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Benazir Bhutto
 
Benazir Bhutto
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Benazir Bhutto Interview

Former Prime Minister of Pakistan

October 27, 2000
London, England

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  Benazir Bhutto

Could you begin by telling us something about your childhood in Karachi?

Benazir Bhutto: 1953. It was a very different world then. Very few motor cars and much more poverty. The gap between the rich and the poor was greater, too. I remember people walking barefoot and bare-backed because of the poverty.


It was a very privileged life that we led with huge homes and scores of staff with everything looked after. Now the world has changed much more. There's a greater appreciation of each human being, being equal and entitled to the same opportunity, as well as an emphasis on human dignity. In those days there was much less dignity. I remember that the poorer people would greet the richer people by bending down and touching their feet, or prostrating them and throwing themselves on the feet, so it was a totally different kind of world and it has changed for the better in that sense.


As you say, you led a life of privilege amidst great poverty. Were you aware of these disparities? How did this influence you?

Benazir Bhutto: My father was always championing the cause of the poor. He was very much against the status quo, so he was always telling us that it is wrong, that there should be people in such abject poverty, unable to feed their children. I'd be sitting there when women would come to my mother and say, "Take my children, we can't feed them."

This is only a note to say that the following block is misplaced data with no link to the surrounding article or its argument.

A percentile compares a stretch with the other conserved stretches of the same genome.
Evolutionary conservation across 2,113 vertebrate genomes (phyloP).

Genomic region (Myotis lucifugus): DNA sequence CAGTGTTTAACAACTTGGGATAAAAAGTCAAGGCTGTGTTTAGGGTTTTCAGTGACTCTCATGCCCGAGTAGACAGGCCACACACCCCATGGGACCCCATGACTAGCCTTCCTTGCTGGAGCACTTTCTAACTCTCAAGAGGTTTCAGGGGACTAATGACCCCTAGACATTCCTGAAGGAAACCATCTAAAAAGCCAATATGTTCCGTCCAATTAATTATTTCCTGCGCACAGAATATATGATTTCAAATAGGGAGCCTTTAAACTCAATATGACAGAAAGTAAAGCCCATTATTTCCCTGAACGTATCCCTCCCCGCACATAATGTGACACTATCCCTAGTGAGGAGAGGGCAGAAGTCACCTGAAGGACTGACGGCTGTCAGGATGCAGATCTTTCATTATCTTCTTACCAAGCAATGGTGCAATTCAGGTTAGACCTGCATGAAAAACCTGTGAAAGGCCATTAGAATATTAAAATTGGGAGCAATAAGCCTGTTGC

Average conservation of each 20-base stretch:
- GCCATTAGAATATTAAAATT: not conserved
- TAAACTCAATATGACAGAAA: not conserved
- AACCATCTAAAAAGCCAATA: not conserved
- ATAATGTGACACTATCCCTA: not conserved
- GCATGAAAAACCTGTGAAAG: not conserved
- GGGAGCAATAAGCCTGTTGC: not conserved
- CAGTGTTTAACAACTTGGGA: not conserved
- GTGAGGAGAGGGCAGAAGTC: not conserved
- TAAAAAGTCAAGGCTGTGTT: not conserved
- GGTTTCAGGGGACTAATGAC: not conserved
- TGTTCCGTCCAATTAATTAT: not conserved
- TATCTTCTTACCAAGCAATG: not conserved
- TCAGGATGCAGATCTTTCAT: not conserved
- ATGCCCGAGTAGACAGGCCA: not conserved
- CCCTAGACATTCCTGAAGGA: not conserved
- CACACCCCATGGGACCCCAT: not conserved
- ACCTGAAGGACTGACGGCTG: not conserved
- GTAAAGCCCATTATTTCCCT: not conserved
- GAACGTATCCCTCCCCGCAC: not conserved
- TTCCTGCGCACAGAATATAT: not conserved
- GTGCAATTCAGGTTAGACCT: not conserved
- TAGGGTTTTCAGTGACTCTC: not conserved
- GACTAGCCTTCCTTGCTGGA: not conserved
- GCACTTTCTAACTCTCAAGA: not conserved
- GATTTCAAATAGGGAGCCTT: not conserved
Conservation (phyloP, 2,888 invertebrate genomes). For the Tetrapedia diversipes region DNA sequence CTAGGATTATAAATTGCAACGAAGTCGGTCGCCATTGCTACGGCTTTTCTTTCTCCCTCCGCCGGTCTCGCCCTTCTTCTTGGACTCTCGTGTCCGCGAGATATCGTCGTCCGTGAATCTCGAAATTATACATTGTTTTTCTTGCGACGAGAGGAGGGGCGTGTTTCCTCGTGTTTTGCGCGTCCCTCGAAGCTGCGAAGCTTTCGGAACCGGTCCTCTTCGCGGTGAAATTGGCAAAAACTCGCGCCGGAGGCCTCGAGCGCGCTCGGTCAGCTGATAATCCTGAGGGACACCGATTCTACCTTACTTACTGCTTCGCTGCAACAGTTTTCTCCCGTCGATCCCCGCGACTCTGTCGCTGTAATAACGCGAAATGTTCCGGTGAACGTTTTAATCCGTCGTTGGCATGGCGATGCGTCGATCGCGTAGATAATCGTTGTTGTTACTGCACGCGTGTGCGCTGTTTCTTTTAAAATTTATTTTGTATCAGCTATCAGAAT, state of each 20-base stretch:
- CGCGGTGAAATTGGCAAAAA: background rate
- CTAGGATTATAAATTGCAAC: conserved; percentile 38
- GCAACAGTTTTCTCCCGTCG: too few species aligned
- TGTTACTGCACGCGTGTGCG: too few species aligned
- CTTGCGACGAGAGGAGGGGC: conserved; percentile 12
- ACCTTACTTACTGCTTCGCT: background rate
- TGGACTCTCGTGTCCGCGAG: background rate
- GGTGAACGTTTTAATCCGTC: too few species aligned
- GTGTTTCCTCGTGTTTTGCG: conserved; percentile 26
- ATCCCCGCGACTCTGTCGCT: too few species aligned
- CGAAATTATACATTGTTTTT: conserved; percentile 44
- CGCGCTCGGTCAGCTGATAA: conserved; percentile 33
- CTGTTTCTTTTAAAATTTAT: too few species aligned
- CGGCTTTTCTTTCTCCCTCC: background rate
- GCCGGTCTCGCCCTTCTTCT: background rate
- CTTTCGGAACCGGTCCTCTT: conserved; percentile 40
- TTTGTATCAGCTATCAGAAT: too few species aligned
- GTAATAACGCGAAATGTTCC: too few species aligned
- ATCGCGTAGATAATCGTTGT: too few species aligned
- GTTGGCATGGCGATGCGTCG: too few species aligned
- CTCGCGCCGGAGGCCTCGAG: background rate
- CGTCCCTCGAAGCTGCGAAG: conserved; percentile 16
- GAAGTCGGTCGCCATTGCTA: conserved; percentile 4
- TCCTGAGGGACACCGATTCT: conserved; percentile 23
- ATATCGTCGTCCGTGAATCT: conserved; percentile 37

My father was a lawyer. I remember him coming back and saying that a man came and said, "I don't have any money to pay you for this case." Some other case he'd been involved in. And he said, "Take my cow because I don't have any money," and that was the cow that would give them milk to feed the children. So it was quite shocking to me, and I was sensitive to it because my father was sensitive to it. And he'd take us -- we were landowners, large landowners -- and he would take us to the lands and he would tell me, "Look at the way these people sweat in the heat and in the sun in the fields, and it is because of their sweat that you will have the opportunity to be educated, and you have a debt to these people, because they weren't born to sweat like this. And, "You have a debt and you've got to come back and pay that debt by serving your people."

[ Key to Success ] Integrity


Your father was an important influence in your life?

Benazir Bhutto: A very important influence.


Now when I look back on it, it was my father who was against the gender constraints of my time. And my mother, she used to be a working woman herself, she joined the National Guards. She was a captain in the National Guards. She was the first woman in Karachi to own a car and to drive, and people used to talk about her because they said, you know, "We're not supposed to drive cars." But when I look back on it, it was my mother who taught that a woman grew up to be married and to have children, and she would tell my father in front of me, "Why do you want to educate her? No man will want to marry her." So all the time, for her, success depended on having a good catch as a husband, and having children. Whereas for my father, he broke free of those constraints, and he insisted that I have an education. He said, "Boys and girls are equal. I want my daughter to have the same opportunities."